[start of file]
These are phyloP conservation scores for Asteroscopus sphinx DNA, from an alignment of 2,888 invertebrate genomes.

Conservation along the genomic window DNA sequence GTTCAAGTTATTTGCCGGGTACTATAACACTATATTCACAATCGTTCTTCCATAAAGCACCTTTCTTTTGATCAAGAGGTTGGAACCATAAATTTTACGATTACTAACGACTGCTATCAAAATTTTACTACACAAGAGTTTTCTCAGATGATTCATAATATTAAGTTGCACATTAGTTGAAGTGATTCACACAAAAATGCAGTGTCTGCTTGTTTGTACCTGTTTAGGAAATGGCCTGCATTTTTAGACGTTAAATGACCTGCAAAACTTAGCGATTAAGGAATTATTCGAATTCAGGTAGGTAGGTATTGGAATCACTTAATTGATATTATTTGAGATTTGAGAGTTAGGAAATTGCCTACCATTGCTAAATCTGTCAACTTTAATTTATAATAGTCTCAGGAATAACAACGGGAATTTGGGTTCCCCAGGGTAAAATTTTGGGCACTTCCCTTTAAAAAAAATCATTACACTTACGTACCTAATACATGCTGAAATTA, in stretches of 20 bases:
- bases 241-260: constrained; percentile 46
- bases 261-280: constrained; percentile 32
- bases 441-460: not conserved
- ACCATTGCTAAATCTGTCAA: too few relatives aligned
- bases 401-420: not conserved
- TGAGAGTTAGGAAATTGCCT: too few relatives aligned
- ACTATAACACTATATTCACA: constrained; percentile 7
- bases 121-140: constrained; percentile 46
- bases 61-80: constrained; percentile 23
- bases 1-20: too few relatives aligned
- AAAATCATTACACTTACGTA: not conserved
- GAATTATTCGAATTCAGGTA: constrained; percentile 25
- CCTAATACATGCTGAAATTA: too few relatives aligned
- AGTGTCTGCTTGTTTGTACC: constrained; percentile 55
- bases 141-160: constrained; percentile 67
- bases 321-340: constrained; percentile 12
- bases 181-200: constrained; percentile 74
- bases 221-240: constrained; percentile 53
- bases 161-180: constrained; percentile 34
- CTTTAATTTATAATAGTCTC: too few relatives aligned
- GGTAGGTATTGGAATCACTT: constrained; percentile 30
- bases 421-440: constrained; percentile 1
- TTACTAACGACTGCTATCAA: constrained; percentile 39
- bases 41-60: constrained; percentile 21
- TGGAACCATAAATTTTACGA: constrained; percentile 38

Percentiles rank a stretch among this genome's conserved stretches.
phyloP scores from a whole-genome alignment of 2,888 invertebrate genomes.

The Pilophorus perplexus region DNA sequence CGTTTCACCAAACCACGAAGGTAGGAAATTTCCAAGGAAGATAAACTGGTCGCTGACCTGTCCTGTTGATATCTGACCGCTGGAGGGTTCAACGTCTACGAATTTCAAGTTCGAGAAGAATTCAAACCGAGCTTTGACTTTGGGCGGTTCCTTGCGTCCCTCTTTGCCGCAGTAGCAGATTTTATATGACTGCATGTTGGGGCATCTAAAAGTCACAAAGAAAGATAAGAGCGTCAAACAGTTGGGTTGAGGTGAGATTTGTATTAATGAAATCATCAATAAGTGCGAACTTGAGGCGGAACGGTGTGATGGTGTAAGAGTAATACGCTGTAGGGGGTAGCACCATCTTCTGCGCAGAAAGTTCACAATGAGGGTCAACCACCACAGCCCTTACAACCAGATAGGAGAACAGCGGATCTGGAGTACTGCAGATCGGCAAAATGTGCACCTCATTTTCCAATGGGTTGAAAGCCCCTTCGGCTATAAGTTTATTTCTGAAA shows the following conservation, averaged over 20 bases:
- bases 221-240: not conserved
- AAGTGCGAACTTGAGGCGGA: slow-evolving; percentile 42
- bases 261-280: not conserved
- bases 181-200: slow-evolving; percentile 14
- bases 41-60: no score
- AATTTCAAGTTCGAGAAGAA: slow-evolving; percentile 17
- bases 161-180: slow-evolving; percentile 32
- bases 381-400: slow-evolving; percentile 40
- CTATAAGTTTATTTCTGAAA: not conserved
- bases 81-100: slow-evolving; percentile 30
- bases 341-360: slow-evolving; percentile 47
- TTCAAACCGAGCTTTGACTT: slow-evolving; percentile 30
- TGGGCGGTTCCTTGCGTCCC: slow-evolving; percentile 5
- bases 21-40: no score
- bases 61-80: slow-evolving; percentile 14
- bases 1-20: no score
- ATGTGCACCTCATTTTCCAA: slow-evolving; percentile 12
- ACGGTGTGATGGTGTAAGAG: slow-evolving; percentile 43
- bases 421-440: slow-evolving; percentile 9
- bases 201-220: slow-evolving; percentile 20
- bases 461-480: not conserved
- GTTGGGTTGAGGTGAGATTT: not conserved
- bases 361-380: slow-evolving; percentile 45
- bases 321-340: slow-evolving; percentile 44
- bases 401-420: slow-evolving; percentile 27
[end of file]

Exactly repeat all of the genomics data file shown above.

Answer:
These are phyloP conservation scores for Asteroscopus sphinx DNA, from an alignment of 2,888 invertebrate genomes.

Conservation along the genomic window DNA sequence GTTCAAGTTATTTGCCGGGTACTATAACACTATATTCACAATCGTTCTTCCATAAAGCACCTTTCTTTTGATCAAGAGGTTGGAACCATAAATTTTACGATTACTAACGACTGCTATCAAAATTTTACTACACAAGAGTTTTCTCAGATGATTCATAATATTAAGTTGCACATTAGTTGAAGTGATTCACACAAAAATGCAGTGTCTGCTTGTTTGTACCTGTTTAGGAAATGGCCTGCATTTTTAGACGTTAAATGACCTGCAAAACTTAGCGATTAAGGAATTATTCGAATTCAGGTAGGTAGGTATTGGAATCACTTAATTGATATTATTTGAGATTTGAGAGTTAGGAAATTGCCTACCATTGCTAAATCTGTCAACTTTAATTTATAATAGTCTCAGGAATAACAACGGGAATTTGGGTTCCCCAGGGTAAAATTTTGGGCACTTCCCTTTAAAAAAAATCATTACACTTACGTACCTAATACATGCTGAAATTA, in stretches of 20 bases:
- bases 241-260: constrained; percentile 46
- bases 261-280: constrained; percentile 32
- bases 441-460: not conserved
- ACCATTGCTAAATCTGTCAA: too few relatives aligned
- bases 401-420: not conserved
- TGAGAGTTAGGAAATTGCCT: too few relatives aligned
- ACTATAACACTATATTCACA: constrained; percentile 7
- bases 121-140: constrained; percentile 46
- bases 61-80: constrained; percentile 23
- bases 1-20: too few relatives aligned
- AAAATCATTACACTTACGTA: not conserved
- GAATTATTCGAATTCAGGTA: constrained; percentile 25
- CCTAATACATGCTGAAATTA: too few relatives aligned
- AGTGTCTGCTTGTTTGTACC: constrained; percentile 55
- bases 141-160: constrained; percentile 67
- bases 321-340: constrained; percentile 12
- bases 181-200: constrained; percentile 74
- bases 221-240: constrained; percentile 53
- bases 161-180: constrained; percentile 34
- CTTTAATTTATAATAGTCTC: too few relatives aligned
- GGTAGGTATTGGAATCACTT: constrained; percentile 30
- bases 421-440: constrained; percentile 1
- TTACTAACGACTGCTATCAA: constrained; percentile 39
- bases 41-60: constrained; percentile 21
- TGGAACCATAAATTTTACGA: constrained; percentile 38

Percentiles rank a stretch among this genome's conserved stretches.
phyloP scores from a whole-genome alignment of 2,888 invertebrate genomes.

The Pilophorus perplexus region DNA sequence CGTTTCACCAAACCACGAAGGTAGGAAATTTCCAAGGAAGATAAACTGGTCGCTGACCTGTCCTGTTGATATCTGACCGCTGGAGGGTTCAACGTCTACGAATTTCAAGTTCGAGAAGAATTCAAACCGAGCTTTGACTTTGGGCGGTTCCTTGCGTCCCTCTTTGCCGCAGTAGCAGATTTTATATGACTGCATGTTGGGGCATCTAAAAGTCACAAAGAAAGATAAGAGCGTCAAACAGTTGGGTTGAGGTGAGATTTGTATTAATGAAATCATCAATAAGTGCGAACTTGAGGCGGAACGGTGTGATGGTGTAAGAGTAATACGCTGTAGGGGGTAGCACCATCTTCTGCGCAGAAAGTTCACAATGAGGGTCAACCACCACAGCCCTTACAACCAGATAGGAGAACAGCGGATCTGGAGTACTGCAGATCGGCAAAATGTGCACCTCATTTTCCAATGGGTTGAAAGCCCCTTCGGCTATAAGTTTATTTCTGAAA shows the following conservation, averaged over 20 bases:
- bases 221-240: not conserved
- AAGTGCGAACTTGAGGCGGA: slow-evolving; percentile 42
- bases 261-280: not conserved
- bases 181-200: slow-evolving; percentile 14
- bases 41-60: no score
- AATTTCAAGTTCGAGAAGAA: slow-evolving; percentile 17
- bases 161-180: slow-evolving; percentile 32
- bases 381-400: slow-evolving; percentile 40
- CTATAAGTTTATTTCTGAAA: not conserved
- bases 81-100: slow-evolving; percentile 30
- bases 341-360: slow-evolving; percentile 47
- TTCAAACCGAGCTTTGACTT: slow-evolving; percentile 30
- TGGGCGGTTCCTTGCGTCCC: slow-evolving; percentile 5
- bases 21-40: no score
- bases 61-80: slow-evolving; percentile 14
- bases 1-20: no score
- ATGTGCACCTCATTTTCCAA: slow-evolving; percentile 12
- ACGGTGTGATGGTGTAAGAG: slow-evolving; percentile 43
- bases 421-440: slow-evolving; percentile 9
- bases 201-220: slow-evolving; percentile 20
- bases 461-480: not conserved
- GTTGGGTTGAGGTGAGATTT: not conserved
- bases 361-380: slow-evolving; percentile 45
- bases 321-340: slow-evolving; percentile 44
- bases 401-420: slow-evolving; percentile 27